Chicken Dance, Sir?
“Let’s dance, Sir!”
“Come on-lah, Sir!”
The students keep begging me for that stupid dance while I try hard to keep my composure. That day, everyone seems to be in their jolliest mood. Daringly dressed up in a white-and-red theme, they are ready for the crazy chicken dance moments. I have learnt to ignore such childish requests – why do I have to humiliate myself in front of these kids? I say to myself. But in this particular morning, I have a special reason not to let them down; I know that this is our last class and, more importantly, this is my last class before I’m taking a long break from teaching for three years. So, I pull myself together and head towards the centre of the class. As I approach them, I hear the deafening cheers and the heads are all now turning my way.
“Listen up, people. I’m trying to have fun here, so why don’t y’all give me a break, okay?”
“Okay, sir! Hooray!!!”
In swift seconds, the boys start making the chicken moves while the girls follow the swaying steps. The cold wind from air-conditioner wipes away my nervousness, and I suddenly feel exposed and naked, standing in the middle of these boisterous kids and trying to figure out the next step. Where do I go now? Amidst this pandemonium, I feel dizzy and overwhelmed. I can’t see their faces. Are they drunk? Is that Brian? Is that Chris? Is that Azuwan?
Or is that me? Standing there, I try to remember the days when I would have been acting like that, full of inarticulate ecstasy and desperate to prove my place in the world. The feelings of righteous joy as I steal my auntie’s cigarette and have my first smoke. The fun that carries me into a loud club, knowing that it is the cool way to fit in, just wanting the world to accept me. I start picturing myself through the eyes of these students, a figure of random happiness, and I know the calculations they might now be making, that if they can’t have the time of their life now, they might lose the once-in-a-lifetime chances of their precious youth.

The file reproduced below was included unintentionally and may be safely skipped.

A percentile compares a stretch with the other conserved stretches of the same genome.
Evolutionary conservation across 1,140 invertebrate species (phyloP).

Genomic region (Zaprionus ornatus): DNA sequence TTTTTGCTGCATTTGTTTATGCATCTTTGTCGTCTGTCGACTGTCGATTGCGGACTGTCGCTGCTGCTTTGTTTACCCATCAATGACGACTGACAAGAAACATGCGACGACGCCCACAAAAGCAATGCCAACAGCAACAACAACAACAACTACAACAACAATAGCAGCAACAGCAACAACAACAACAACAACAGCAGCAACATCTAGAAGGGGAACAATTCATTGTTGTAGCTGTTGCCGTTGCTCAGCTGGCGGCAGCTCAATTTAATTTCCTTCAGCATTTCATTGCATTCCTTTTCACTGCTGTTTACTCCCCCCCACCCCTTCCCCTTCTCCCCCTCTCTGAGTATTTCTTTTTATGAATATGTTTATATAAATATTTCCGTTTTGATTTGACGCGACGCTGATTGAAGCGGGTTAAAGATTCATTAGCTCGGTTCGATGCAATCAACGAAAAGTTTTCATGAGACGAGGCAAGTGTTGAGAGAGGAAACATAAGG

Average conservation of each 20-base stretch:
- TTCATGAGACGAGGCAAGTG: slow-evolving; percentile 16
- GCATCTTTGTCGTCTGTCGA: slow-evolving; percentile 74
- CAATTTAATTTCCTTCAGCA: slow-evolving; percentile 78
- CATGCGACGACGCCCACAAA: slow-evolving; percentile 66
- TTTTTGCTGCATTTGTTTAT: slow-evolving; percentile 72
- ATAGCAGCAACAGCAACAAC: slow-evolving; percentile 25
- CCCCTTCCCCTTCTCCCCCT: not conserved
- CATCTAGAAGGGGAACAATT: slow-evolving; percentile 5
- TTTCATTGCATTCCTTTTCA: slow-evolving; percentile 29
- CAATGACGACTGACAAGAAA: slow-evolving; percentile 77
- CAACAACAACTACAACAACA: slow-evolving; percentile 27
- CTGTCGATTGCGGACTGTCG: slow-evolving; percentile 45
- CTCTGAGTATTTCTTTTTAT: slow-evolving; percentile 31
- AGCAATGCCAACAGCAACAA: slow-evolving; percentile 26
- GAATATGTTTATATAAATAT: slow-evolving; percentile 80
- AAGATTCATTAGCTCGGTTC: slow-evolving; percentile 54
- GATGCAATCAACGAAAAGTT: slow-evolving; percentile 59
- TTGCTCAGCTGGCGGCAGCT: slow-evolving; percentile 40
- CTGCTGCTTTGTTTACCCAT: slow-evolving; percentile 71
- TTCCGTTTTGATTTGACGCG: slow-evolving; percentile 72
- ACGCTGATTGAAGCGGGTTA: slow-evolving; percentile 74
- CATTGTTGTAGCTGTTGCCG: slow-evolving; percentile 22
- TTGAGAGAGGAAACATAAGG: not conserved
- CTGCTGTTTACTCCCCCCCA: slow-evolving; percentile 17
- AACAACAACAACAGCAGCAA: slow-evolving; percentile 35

As I try to pierce those happy faces and put myself in their shoes, I’m thinking that while these students might be weaker or stronger than I was at their age, the only difference that matters is this: The world in which I spent those disorderly times was far more forgiving. I was lucky that, while getting involved in such unbecoming behaviours, I managed to escape the dread consequences that might have possibly entailed if the world was not compassionate enough, or if God did not have a better plan for me. But, with the more outrageous and unpredictable world out there, will these students make it? Are they protected from the ugly truths? Will they wake up tomorrow in that same joyful mood, still full of zest and enthusiasm, still thinking that I am the hero of their life? Will they be able to contain that same spirit as they walk through the unruly and unforgiving state of life?
As I stand there in the middle of these students, I find myself thinking that somewhere deep down the line, we both share a similar sense of order; a sense that is needed to fit in and survive, a wish that yearns for a better place in the world. I suspect that these students will have to search longer and work harder to attain that order and wish. And this epiphany terrifies me, for now I have a place in the world, a career, a certain dream to follow. Very soon afterwards, these students and I will be breaking apart, choosing our own directions and paths, moving into different corners and spheres of life, living different codes and systems. Will they ever find their true dreams and happiness? Will they ever find their places?
The chicken dance finally ends, and the cheers slow down. I turn back toward my seat, feeling relieved, knowing that I have been both stupid and lucky, knowing that I’m still a child after all.
But they look at me again and say, “Poco-poco dance pulak, Sir!”
p.s. I love you, guys.